GOP lawmakers to meet with leaders of black colleges

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President Donald Trump, Vice President Mike Pence and their families watch a member of the Talladega College marching band perform during the Inaugural Parade in D.C. During his campaign, Trump said he wanted to ensure funding for HBCUs. Photo by Patrick Smith/Getty Images

President Donald Trump, Vice President Mike Pence and their families watch a member of the Talladega College marching band perform during the Inaugural Parade in D.C. During his campaign, Trump said he wanted to ensure funding for HBCUs. Photo by Patrick Smith/Getty Images

WASHINGTON — Republicans are planning to meet with leaders of historically black colleges and universities in the nation’s capital to discuss ways to help the schools survive in challenging times.

The meeting, spearheaded by South Carolina Sen. Tim Scott and Rep. Mark Walker of North Carolina, will bring leaders from the nation’s 100-plus HBCUs to the Library of Congress on Feb. 28 to meet with Republican officials and supporters and discuss ways for the colleges and universities to work with the federal government and corporations.

President Donald Trump said during his campaign that he wanted to ensure funding for HBCUs, which have been pushing for more high-level attention from leaders in Washington, D.C.

There were more than 231,000 students at these schools in 2014, according to the National Center for Education Statistics. Almost 80 percent were black.

Total enrollment at HBCUs declined from 326,614 to 294,316 between 2010-2014, according to the latest information available from National Center for Education Statistics. The percentage of black college students attending a historically black college or university also dropped from 18 percent of the overall total in 1976 to 8 percent in 2014.

Johnny Taylor, president of the Thurgood Marshall College Fund, said since Republicans are in charge of the White House and Congress, HBCUs cannot afford not to have discussions with the GOP about their future.

“The reality is that if you don’t have Republican support, you may not have federal support at all,” said Taylor, whose organization works to support HBCUs and their students.

Walker said he also believed that it was important for both sides to talk.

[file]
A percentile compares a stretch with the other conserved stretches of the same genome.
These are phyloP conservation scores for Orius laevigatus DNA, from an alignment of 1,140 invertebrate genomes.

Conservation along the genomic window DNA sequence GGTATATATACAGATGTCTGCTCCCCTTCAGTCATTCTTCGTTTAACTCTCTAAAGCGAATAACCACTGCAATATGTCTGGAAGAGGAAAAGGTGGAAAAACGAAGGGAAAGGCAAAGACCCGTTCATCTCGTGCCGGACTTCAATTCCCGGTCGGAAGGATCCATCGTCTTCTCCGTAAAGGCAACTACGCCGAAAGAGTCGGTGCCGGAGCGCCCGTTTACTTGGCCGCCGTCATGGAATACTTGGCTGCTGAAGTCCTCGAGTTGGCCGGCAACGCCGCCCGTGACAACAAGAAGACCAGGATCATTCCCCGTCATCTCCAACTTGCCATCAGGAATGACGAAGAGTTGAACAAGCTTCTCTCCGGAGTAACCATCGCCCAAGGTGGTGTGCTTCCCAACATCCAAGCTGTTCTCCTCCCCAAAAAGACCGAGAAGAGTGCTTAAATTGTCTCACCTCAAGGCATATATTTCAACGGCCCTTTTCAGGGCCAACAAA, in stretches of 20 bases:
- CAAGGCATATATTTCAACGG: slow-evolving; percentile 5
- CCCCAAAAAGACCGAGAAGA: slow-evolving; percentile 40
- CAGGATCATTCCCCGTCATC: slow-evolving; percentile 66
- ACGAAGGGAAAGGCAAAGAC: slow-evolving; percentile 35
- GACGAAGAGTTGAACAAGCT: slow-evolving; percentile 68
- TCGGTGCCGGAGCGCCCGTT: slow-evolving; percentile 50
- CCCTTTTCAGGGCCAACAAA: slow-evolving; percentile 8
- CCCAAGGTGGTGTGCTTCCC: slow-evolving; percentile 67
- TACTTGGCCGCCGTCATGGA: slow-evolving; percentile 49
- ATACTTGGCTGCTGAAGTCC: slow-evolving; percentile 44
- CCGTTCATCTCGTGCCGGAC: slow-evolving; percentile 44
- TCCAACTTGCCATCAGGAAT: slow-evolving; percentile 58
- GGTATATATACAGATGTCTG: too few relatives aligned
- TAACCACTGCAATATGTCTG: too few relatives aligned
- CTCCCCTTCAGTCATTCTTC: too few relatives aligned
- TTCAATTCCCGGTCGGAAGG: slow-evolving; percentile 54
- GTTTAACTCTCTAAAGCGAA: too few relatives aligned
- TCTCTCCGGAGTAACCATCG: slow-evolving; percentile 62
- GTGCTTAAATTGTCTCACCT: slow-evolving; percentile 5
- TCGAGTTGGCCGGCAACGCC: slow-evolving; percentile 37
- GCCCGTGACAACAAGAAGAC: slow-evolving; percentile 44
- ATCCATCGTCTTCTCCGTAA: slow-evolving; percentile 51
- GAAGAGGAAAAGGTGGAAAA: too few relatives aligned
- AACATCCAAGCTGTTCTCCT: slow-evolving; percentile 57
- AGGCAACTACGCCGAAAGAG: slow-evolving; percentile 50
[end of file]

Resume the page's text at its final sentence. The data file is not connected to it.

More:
“I believe it is as important as ever to have Republicans engage with HBCU,” said Walker, who noted his wife is a graduate of Winston-Salem State University. “Our goal is to bring bipartisan support to HBCUs and create an open dialogue to address issues they face.”

Scott said HBCUs have brought great value to the world.

“For decades our nation’s HBCUs have graduated amazing and talented individuals who have gone on to achieve remarkable accomplishments,” Scott said. “From Dr. Martin Luther King Jr. to Nobel Prize winner Toni Morrison and famed writer Langston Hughes, we have seen how HBCU grads have shaped the direction of our country.”

After being shuttered for 10 years, students at Howard University recently reinstated the school’s college Republicans group. In the video above, watch two Howard students discuss the future of the GOP party for young, black Americans and how they came to identify as Republican despite being surrounded by more progressive family and friends. Video by Kamaria Roberts/PBS NewsHour

One of these schools was front and center for Trump’s inauguration.

Talladega College raised more than $670,000 on a GoFundMe page to offset the cost of its trip to the nation’s capital to march in the inaugural parade, after several other schools declined to participate. The school’s president also received an invitation to the White House afterward, college spokesman Greg Wilson said.

Wilson said the money not used for the trip would be earmarked for new band equipment, school needs and college scholarships.

The school’s band received a great welcome in Washington, and the reaction to their performance has been positive, Wilson said. But he did add that not everyone was happy with the majority-black college’s decision, Wilson said. “There were some individuals, and not just alumni, who are still upset that Talladega College made the decision to march in the parade,” he said.

Trump got 8 percent of the African-American vote in his presidential election.

READ MORE: The stigma of being young, black and Republican

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